Oil prices fall as rising crude supplies offset China recovery hopes

US crude inventories rose by about six million barrels last week

A pump jack in Texas. Further oil price gains were capped by another rise in US crude stocks. Reuters
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Oil prices slipped on Wednesday, reversing earlier gains, as a large build-up in US crude stocks offset optimism around China's economic recovery.

Brent, the benchmark for two thirds of the world’s oil, was trading 0.59 per cent lower at $82.96 a barrel at 4.17pm UAE time, while West Texas Intermediate, the gauge that tracks US crude, was down 0.87 per cent at $76.38 a barrel.

Brent prices rose 1.8 per cent on Tuesday settling at $83.89, while WTI closed up 1.8 per cent to $77.05.

The purchasing managers' index reading, an indicator of business activity, for China's manufacturing sector stood at 52.6 in February, up from 50.1 in January, above the neutral 50 mark that separates contraction from expansion.

“Data from China is showing a recovery under way but not complete as some measures like industrial production or retail activity still remain sluggish,” said Edward Bell, senior director of market economics at Emirates NBD.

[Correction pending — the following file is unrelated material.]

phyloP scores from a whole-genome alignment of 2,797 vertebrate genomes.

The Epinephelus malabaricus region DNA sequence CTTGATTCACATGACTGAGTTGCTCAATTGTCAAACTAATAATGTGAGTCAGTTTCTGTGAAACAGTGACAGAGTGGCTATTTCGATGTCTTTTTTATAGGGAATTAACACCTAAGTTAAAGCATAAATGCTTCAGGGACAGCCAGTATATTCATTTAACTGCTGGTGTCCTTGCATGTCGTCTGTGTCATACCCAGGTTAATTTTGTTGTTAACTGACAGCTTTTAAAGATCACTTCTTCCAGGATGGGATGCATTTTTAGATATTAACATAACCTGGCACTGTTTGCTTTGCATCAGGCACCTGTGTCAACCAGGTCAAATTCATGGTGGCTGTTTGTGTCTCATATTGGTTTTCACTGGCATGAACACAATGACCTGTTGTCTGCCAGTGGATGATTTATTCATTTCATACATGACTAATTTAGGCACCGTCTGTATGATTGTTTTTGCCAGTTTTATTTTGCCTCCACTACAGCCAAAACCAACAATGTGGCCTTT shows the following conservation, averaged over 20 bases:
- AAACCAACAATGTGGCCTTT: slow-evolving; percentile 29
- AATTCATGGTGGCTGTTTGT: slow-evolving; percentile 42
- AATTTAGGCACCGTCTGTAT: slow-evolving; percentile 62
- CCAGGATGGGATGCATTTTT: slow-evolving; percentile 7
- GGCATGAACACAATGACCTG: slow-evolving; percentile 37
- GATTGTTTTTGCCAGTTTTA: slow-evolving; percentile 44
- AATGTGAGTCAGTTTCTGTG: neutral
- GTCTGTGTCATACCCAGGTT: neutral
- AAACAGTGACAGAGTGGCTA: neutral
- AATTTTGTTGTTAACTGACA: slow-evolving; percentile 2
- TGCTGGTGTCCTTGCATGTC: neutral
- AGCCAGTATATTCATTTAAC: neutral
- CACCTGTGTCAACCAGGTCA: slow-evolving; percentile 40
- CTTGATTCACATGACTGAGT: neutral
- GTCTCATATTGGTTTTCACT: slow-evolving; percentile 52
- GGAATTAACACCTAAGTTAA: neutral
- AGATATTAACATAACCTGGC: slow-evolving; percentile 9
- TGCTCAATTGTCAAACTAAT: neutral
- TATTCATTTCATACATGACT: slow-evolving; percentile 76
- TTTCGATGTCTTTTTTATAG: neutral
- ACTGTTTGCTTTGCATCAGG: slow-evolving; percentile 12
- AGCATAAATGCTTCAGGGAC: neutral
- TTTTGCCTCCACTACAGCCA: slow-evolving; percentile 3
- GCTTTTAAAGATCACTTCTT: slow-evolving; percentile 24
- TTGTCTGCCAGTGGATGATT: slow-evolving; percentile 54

“However, as there is growing confidence that the Covid-19 pandemic has been dealt with, that should help to support greater private consumption.”

The International Energy Agency expects global oil demand to surge to record levels this year on China’s recovery.

Global oil demand will rise by 2 million barrels per day to 101.9 million bpd in 2023, the agency said in its February oil market report.

It had previously forecast a growth of 1.9 million bpd. Further oil price gains were capped by another rise in US crude stocks.

US crude inventories — an indicator of petroleum demand — rose by 6.2 million barrels last week, but petrol and distillate stockpiles fell, according to Emirates NBD, which cited the American Petroleum Institute’s latest weekly figures.

The US Energy Information Administration will release its official figures today.

Brent is down by about 2.4 per cent since the start of the year amid expectations of further interest rate increases by central banks around the world and rising US crude stocks.

Updated: March 01, 2023, 12:43 PM